Garlic Mustard: a little-known invasive species

Garlic Mustard in bloom
Credit: CIME Haut-Richelieu
Garlic Mustard in bloom
  • Garlic Mustard in bloom
  • Invaded woodland
  • Bouquet dense d’alliaire
  • Corvée d'arrachage d'alliaire pour préserver la biodiversité
  • Rosettes d’alliaire
Garlic Mustard: a little-known invasive species

Written on May 28, 2019

To the most prevalent invasive plants – like the formidable common reed, buckthorn and Eurasian watermilfoil – we have to add a new one: Garlic Mustard (Alliaria petiolata). This medicinal plant was introduced into our gardens by Europeans, who used it as a condiment because of its garlic taste. Currently in Québec it’s experiencing a significant, but largely unnoticed, expansion. Thanks to its small seeds, produced in abundance, it’s making its way quietly into our maple forests. In just a few years it may come to dominate the forest floor, attacking natural environments that are rich in biodiversity.

Its secret: a short life cycle

Garlic Mustard is a biennial plant. It germinates in late April and produces a rosette of leaves that remain green even in winter. At the start of the following spring, the floral stem grows rapidly, sometimes to a length of more than one meter. In optimal conditions, a single plant can produce several floral stems containing a total of over a thousand seeds, which will be scattered along roads and footpaths.

The biodiversity of our forests under threat

This species grows in highly diversified conditions, and tolerates shade, which makes it very competitive in a forest environment. A rare phenomenon, the roots of Garlic Mustard produce toxins, glucosinolates, which affect the mycorrhiza in the soil, doing harm to all the neighboring vegetation (herbaceous plants, shrubs, and even tree seedlings). The taste of the Garlic Mustard is unpleasant to deer, and they prefer to graze on native plants, which as a result become sparse, leaving space for Garlic Mustard. Dense colonies of it are quick to form, leading to important changes in the plant composition of the invaded forests.

The fight against Garlic Mustard: prevention tastes better!

Garlic Mustard is difficult to eliminate from heavy infested locations where native vegetation is getting scarce. The seedbank can generate new seedlings for more than 10 years, even if all the flowering plants are uprooted every spring. Sustained efforts have to be made, and revegetating must be done. Fortunately, isolated plants are easily removed, preventing the expansion of the species to new sites. Here’s where everyone can make a difference! Keep an eye out: the plant is often observed in ditches, and along roads or trails.

A Garlic Mustard plant can be pulled up easily, especially in damp soil after it rains. All you need to do is grab the plant at the base and pull: out comes the root, which looks like a little carrot. Put the uprooted plants in black garbage bags and leave them in full sun for a few weeks so that they’re destroyed by the heat (bagging technique). Above all, don’t compost them, or the seeds may return to the soil. Then put the bags out with the trash. In July, when the plants start releasing their seeds, don’t go near them! If you pull them up you risk scattering the hundreds of small seeds quite a distance, swelling the future invasion.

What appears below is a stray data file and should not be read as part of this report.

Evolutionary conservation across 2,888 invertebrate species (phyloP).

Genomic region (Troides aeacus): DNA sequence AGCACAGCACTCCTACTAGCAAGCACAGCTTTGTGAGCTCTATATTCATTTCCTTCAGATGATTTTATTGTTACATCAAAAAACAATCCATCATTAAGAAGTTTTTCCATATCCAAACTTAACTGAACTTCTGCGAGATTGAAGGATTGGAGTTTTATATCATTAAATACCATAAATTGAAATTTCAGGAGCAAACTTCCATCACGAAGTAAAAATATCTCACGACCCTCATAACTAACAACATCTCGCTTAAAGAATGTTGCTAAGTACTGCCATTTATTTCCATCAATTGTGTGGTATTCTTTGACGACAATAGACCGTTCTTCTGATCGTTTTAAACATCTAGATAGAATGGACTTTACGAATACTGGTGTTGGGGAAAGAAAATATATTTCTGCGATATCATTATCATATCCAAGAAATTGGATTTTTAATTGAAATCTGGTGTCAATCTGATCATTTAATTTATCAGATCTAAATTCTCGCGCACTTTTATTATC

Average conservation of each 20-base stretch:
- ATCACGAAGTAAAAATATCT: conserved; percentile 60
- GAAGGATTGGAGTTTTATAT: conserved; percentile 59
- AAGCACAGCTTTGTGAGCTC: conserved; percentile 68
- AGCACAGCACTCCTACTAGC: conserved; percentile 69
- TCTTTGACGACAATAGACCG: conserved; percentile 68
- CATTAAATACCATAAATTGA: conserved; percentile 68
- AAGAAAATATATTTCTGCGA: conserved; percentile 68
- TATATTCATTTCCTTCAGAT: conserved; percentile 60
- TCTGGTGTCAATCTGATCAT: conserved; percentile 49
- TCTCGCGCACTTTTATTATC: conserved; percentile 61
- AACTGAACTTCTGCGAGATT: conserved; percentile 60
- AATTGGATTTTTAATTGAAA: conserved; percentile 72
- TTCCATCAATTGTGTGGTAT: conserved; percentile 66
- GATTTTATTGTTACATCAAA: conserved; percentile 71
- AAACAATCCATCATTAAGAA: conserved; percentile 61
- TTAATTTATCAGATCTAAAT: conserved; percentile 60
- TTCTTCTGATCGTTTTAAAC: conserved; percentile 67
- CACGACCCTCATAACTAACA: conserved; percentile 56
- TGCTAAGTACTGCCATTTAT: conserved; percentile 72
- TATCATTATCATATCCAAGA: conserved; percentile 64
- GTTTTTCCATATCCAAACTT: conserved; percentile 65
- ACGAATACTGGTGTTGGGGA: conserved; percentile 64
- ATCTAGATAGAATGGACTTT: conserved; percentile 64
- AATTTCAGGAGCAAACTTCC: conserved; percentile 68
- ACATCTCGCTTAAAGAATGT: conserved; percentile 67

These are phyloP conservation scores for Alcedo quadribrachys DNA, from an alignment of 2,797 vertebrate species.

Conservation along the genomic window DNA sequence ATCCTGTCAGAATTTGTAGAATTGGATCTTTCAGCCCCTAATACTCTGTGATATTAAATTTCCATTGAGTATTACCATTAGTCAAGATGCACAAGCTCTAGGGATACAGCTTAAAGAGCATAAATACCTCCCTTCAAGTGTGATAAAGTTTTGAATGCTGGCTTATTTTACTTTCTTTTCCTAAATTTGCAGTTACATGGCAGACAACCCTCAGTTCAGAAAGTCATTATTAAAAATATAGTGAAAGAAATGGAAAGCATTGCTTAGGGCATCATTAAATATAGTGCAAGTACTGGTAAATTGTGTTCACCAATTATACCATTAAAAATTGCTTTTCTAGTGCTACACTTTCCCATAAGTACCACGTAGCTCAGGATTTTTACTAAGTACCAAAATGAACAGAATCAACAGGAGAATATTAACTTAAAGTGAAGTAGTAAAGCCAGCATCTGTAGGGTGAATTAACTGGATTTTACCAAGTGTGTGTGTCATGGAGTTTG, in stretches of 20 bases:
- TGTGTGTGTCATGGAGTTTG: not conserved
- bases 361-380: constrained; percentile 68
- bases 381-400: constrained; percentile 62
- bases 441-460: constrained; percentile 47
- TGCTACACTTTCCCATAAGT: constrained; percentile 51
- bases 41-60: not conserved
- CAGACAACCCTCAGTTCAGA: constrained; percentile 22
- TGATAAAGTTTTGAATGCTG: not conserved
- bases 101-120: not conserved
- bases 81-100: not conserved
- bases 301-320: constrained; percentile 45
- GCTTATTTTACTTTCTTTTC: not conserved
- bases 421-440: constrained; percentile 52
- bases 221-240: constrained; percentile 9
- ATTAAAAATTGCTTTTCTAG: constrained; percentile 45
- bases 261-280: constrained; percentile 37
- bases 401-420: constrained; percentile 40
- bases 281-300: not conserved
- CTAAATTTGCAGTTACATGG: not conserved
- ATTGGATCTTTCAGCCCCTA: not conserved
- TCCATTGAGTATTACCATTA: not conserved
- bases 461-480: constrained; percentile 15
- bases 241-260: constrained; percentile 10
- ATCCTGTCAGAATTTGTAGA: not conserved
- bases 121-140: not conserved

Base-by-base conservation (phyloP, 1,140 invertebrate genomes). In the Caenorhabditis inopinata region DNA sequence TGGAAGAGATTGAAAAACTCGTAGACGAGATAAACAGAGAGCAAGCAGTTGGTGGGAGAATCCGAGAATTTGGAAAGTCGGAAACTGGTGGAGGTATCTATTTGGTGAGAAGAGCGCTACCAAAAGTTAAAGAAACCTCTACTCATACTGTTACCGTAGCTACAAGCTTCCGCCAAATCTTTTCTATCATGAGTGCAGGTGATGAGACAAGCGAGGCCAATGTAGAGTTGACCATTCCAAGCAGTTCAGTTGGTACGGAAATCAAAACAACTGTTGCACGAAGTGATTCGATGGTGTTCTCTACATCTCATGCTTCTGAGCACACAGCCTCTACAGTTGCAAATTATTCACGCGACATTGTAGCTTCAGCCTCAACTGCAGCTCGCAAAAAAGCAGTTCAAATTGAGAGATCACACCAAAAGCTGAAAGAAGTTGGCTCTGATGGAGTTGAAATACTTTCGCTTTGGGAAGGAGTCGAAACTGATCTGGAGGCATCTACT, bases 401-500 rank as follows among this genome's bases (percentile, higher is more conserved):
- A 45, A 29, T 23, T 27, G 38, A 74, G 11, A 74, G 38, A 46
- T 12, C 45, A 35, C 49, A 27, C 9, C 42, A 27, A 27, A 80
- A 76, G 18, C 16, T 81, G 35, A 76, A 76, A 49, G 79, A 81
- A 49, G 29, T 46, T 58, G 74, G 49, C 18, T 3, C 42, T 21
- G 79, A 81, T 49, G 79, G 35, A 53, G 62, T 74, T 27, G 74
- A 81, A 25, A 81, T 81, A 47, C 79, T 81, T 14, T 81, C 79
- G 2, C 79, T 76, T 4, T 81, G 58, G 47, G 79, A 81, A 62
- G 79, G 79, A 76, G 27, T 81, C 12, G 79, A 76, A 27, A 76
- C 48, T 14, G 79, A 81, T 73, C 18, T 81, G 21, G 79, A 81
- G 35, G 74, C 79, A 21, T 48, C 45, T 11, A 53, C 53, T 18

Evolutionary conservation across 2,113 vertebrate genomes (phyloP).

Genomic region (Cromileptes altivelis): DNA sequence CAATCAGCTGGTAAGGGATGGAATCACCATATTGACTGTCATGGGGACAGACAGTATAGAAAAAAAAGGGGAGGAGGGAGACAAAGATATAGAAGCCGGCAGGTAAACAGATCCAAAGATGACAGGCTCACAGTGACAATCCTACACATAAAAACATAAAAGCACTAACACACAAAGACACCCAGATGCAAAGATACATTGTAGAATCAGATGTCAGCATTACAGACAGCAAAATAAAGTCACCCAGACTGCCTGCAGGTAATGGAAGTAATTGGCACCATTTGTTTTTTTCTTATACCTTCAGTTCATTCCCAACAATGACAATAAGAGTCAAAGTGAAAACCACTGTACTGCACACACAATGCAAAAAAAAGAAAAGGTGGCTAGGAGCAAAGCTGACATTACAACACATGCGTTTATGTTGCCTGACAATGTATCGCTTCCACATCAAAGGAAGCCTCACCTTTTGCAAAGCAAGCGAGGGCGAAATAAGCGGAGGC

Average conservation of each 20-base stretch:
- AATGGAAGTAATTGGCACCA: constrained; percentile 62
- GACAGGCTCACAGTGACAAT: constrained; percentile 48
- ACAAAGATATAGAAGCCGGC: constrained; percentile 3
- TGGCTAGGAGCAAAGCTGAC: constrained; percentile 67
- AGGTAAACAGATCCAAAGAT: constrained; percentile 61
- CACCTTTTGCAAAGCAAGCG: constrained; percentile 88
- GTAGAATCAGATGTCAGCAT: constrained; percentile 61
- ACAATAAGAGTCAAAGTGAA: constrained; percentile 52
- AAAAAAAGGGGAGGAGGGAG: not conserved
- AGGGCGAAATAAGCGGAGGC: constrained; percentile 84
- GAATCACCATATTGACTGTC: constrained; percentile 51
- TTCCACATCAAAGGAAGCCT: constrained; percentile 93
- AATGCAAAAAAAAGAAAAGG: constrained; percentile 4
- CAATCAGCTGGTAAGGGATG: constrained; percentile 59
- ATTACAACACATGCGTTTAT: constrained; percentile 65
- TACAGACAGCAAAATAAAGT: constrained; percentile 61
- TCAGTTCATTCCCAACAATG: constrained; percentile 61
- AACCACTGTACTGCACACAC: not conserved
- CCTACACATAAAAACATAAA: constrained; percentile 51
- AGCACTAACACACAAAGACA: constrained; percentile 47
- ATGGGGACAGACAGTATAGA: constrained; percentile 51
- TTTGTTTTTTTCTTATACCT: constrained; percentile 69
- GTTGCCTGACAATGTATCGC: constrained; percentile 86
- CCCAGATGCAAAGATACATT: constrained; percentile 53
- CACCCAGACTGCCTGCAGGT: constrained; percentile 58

Collective action to halt the invasion

In the United States and in Ontario, an important popular movement, The Stewardship Network, was created to check the invasion. In Québec, group action take place every year in Mount Royal Park and at the Boisé-des-Douze nature reserve in Saint-Hyacinthe. Taking part in a collective activity like these will help you familiarize yourself with the species so that you can protect your particular area. Interested parties, take note: we’re currently putting together bank of volunteers for collective action in Montérégie. To sign up, contact [email protected].

Take action!

  1. Learn to recognize Garlic Mustard.
  2. If you spot it, report its presence on the MELCC Sentinelle application (only in French).
  3. Avoid spreading it.
  4. Be part of a collective Garlic Mustard pulling activity.
  5. Share this information with all your friends!

2021 Pulling activities:



  • Anderson, H. 2012. Invasive Garlic Mustard (Alliaria petiolata): Best Management Practices in Ontario. Ontario Invasive Plant Council. 30p.
  • Lavoie, C. 2019. 50 plantes envahissantes: protéger la nature et l’agriculture. Les publications du Québec. 415p.
  • Nuzzo, V. 1999. “Invasion pattern of the herb garlic mustard (Alliaria petiolata) in high quality forests.” Biological Invasions 1: 169-179.
  • Pardini, E.A., Drake, J.M., Chase, J.M. and Knight, T.M. 2009. “Complex population dynamics and control of the invasive biennial Alliaria petiolata.” Ecological Applications 19(2): 387-397.
  • Rodgers, V.L., Stinson, K.A. and Finzi, A.C. 2008. “Ready or not, Garlic Mustard is moving in: Alliaria petiolata as a member of Eastern North American forests.” Bioscience 58(5): 426-436.

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1 Comment(s)
Our Endangered World's picture
Our Endangered World

Excessive growth and Garlic mustard invasion are harmful to the environment; everything should be balanced, neither too much nor too little. I appreciate you sharing this information, particularly the steps to take to halt its spread.

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